So what is the Agile Manifesto? The founding document’s preamble reads, “We are uncovering better ways of developing software by doing it and helping others do it.” It then lays out the four core values:
- Individuals and interactions over processes and tools
- Working software over comprehensive documentation
- Customer collaboration over contract negotiation
- Responding to change over following a plan
The document concludes that “while there is value in the items on the right, we value the items on the left more.”
These values can be put into action differently: Put people over process. Focus on making software that works, not documents about that software. Work with your client rather than fight over a contract. And along the way, be open to change.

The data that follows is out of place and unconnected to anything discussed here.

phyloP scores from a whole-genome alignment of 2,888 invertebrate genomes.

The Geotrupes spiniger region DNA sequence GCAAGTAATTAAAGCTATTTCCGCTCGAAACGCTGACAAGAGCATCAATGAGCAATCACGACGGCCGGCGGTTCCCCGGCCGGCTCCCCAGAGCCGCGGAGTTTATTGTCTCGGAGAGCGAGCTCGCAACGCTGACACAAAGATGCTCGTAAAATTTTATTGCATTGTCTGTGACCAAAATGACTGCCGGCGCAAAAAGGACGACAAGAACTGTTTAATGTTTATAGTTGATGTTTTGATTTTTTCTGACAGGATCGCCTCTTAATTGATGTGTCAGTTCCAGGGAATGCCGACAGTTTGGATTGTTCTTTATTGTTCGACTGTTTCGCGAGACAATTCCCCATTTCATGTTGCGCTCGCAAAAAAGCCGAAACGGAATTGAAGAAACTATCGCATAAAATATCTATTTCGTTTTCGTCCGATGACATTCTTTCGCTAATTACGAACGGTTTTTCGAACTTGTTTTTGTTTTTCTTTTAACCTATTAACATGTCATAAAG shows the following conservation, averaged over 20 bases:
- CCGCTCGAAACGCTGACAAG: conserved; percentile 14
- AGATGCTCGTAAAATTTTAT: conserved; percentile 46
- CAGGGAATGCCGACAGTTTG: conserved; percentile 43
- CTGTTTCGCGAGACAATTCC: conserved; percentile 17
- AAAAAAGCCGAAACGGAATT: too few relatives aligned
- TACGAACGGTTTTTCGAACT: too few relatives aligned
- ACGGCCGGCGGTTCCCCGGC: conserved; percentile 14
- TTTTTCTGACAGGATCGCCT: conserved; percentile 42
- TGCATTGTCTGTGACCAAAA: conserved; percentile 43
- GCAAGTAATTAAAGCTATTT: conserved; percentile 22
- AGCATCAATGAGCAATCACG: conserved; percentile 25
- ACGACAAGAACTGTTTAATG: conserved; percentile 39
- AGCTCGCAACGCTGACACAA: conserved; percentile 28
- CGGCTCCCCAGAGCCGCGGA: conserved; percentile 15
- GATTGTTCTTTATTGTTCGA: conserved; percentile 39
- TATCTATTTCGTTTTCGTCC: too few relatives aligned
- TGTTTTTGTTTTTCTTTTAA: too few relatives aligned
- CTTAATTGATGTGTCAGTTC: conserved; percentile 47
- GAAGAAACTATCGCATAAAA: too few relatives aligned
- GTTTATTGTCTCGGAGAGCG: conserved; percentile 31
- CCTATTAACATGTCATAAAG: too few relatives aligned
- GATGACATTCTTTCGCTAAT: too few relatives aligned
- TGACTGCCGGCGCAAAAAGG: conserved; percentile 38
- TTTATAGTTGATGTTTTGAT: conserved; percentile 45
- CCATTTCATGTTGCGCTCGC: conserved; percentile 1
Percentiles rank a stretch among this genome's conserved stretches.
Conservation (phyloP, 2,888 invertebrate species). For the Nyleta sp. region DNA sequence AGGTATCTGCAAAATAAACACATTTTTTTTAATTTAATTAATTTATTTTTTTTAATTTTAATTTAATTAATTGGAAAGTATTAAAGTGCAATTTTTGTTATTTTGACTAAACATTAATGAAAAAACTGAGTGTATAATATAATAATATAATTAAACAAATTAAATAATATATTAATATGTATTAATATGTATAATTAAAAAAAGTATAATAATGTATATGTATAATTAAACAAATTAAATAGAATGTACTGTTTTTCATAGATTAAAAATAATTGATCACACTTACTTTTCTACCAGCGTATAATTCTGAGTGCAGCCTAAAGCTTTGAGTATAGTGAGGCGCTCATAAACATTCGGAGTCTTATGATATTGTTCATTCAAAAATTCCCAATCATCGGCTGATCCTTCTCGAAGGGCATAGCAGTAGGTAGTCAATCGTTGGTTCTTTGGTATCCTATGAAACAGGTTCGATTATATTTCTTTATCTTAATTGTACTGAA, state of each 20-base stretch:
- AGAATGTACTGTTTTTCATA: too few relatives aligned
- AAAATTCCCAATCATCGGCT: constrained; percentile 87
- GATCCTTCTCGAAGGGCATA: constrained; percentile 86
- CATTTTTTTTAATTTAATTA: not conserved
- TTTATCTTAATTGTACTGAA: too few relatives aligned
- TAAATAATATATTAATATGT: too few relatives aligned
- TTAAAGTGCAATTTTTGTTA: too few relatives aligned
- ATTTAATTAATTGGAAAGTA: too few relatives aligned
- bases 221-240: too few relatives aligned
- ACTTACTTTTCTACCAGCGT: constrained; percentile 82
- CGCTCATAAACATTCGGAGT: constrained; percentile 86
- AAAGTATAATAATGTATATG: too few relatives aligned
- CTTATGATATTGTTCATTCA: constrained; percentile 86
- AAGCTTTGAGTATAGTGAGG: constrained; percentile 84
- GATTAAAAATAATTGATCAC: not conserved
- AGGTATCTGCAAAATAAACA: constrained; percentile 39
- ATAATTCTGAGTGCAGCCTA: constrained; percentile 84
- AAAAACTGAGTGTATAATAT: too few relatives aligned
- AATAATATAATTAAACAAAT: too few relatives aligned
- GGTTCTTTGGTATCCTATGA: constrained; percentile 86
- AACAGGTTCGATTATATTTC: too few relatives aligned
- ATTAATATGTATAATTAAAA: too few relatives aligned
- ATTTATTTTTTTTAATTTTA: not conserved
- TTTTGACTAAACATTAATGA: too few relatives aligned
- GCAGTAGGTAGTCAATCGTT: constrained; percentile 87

The problem with “Agile” today: it has been co-opted into a specific process or specific toolset, with rigid rules and prescriptions.
But, Agile is a philosophy, not a set of business practices—it is a way of thinking, a way to prioritize all the complicated parts of a project, that works for the particular context in which an organization exists. One size does not fit all.
As Jeff Sutherland, the CEO of Scrum, Inc., says, he sees teams that claim to be Agile, but are “not delivering working product at the end of a short iteration.”